How to Interact with Youth in Groups

Here are some things you can do to interact with youth in a positive way, facilitating wonderful and open writing, while orienting your work to personal and institutional boundaries:

  • Be high on expectations of the youth (“You have important things to say and can say them beautifully.”)

  • Be low key about possible results (“Writing can be difficult for anyone, and it can be hard to express or listen to difficult feelings.”)

  • Involve the youth in setting expectations and rules (“How would you like the group to go today? How would you like people to behave toward one another?”)

  • Listen and give people a sense of control, where it isn’t disruptive or distracting. (“You said you are having a hard time reading my handwriting? Thanks for letting me know. I will try to write more carefully.”)

  • If someone’s behavior seems to be wrong, recognize your own feelings of discomfort in the situation

  • Be high on hopes for individual success (“I would really like it if we can work this out so you can be here.”)

  • Provide opportunities for youth to offer solutions (“What would you like to do to improve this situation, or what would you like me to do?”)

  • Keep limit setting focused on yourself and the group without drawing conclusions or judging perpetrator (“I don’t know exactly what is happening between the two of you right now, but I’m concerned that it will distract from the writing activity, so I am asking you to….”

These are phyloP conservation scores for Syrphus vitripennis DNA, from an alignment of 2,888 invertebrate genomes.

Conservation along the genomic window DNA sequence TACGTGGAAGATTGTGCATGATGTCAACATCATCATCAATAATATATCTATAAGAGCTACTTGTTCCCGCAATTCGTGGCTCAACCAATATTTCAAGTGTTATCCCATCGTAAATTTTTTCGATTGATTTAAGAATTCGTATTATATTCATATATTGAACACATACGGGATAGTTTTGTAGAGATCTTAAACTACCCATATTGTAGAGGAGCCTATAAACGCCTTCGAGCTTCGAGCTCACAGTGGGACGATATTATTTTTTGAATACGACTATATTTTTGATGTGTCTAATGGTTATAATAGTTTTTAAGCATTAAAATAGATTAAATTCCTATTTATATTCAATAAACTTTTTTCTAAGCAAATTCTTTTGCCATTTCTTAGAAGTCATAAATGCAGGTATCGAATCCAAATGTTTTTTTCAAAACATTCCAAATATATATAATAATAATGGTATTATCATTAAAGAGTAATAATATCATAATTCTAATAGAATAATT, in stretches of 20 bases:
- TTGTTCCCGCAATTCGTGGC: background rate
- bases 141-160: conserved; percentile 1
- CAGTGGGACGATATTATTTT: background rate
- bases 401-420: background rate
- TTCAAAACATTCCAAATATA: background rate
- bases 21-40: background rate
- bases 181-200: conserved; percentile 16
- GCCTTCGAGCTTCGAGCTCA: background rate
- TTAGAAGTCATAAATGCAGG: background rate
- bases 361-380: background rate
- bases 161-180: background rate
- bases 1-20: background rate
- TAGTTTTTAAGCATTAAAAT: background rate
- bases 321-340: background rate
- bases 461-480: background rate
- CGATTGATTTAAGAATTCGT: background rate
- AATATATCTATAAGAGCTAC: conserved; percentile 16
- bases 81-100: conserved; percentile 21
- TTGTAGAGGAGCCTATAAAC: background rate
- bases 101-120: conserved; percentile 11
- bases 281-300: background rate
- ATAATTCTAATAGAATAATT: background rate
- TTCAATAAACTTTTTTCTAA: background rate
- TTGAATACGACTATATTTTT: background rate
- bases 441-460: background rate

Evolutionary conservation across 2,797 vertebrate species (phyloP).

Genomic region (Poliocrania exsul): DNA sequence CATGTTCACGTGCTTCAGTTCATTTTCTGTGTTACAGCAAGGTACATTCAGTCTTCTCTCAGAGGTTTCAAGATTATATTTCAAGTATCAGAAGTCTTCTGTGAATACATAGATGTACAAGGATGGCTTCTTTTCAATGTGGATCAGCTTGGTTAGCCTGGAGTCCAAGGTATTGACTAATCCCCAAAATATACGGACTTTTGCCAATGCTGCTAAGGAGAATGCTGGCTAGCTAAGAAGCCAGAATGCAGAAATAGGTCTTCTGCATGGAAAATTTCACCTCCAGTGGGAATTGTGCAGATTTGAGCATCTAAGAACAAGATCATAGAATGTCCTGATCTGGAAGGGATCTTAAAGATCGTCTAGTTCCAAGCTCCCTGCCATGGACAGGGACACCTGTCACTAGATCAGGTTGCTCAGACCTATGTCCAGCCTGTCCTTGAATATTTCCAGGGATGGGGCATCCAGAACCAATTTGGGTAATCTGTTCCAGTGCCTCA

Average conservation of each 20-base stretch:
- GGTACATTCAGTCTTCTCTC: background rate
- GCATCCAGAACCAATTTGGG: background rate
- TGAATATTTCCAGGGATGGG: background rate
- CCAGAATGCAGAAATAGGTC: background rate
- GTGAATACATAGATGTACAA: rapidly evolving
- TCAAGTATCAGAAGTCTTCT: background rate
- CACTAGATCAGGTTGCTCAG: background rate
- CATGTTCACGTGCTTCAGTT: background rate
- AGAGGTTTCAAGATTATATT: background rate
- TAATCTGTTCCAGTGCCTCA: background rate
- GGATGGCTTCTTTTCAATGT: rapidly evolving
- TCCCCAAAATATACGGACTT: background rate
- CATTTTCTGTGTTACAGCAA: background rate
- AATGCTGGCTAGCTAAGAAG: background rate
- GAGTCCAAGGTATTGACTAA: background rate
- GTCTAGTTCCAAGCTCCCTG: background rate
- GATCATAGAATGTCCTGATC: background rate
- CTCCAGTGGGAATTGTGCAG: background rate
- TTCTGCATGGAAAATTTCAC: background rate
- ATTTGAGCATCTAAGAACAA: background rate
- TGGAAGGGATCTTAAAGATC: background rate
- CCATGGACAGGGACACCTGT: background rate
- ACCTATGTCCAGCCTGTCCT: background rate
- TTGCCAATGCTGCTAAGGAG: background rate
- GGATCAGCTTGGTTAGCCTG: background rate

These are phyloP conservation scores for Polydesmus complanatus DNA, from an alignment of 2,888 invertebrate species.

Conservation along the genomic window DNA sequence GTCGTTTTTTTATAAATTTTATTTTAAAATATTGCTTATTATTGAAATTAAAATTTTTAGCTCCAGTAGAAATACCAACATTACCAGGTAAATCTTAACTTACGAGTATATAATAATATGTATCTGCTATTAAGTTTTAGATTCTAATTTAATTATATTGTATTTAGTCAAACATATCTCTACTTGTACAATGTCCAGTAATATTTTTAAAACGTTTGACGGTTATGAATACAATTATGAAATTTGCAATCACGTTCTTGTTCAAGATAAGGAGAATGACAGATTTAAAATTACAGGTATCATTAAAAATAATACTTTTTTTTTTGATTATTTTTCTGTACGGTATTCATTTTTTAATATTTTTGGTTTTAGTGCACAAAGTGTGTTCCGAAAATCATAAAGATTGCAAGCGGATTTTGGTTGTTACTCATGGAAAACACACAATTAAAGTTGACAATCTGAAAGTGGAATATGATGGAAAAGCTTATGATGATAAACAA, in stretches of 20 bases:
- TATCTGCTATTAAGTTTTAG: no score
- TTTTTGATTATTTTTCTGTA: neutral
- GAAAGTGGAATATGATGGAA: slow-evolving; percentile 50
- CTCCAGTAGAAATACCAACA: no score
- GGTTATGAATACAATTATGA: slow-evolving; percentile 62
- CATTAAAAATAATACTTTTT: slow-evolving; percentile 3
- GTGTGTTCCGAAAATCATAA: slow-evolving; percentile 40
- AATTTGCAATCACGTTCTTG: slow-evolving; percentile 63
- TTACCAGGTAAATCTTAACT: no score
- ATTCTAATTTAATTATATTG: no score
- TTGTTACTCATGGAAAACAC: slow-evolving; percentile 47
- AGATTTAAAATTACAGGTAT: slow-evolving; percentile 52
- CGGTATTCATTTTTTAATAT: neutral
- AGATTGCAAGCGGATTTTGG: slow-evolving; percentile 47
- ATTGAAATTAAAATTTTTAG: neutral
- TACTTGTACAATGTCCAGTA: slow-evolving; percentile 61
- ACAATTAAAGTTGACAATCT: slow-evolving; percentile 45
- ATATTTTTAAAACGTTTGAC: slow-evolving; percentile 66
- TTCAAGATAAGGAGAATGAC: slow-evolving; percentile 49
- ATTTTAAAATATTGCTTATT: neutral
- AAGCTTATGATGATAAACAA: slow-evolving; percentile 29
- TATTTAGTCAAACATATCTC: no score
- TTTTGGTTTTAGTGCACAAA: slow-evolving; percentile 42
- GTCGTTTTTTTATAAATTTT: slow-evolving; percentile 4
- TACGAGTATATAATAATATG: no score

• Articulate your concerns clearly (“I’m not comfortable with what is happening right now because people seem to be getting angry”)

  • Approach a situation with a neutral tone and without blame (“This is what needs to happen next…”)

  • Assert higher principles (“It seems like the fairest thing to me if we…”)

  • Take charge by returning the situation to a normal, controlled environment (“Let’s end the session now, and I will work with you again when things settle down.”)

  • It is possible to assert limits with humility, humor, appreciation, distraction (“I may be wrong in my assessment of this situation, but…” or “Are you in a silly mood, and does this happen often?” or “I think you did a great job for the first 30 minutes of this activity.” or “Let’s take a break to stretch.”)

  • Ask for advice from colleagues anytime (“I’m feeling uncomfortable in this situation, can you help?”)

  • Ask for help from a higher institutional authority or an experienced limit-setter in the environment (“I will have to take this issue to your staff.”)

  • This last item actually refers to work you do in advance of class – Put yourself in a position to succeed (with a minimum of limit setting) by being prepared. Have multiple activity options, especially if you have a new or changing group of teens. Create activity options with consideration for different skill levels and energy levels. Also, have a back up plan, with an activity that is diverting and quiet (such as a survey of music tastes) in case you have time to kill or some significant disruption to the class to smooth over.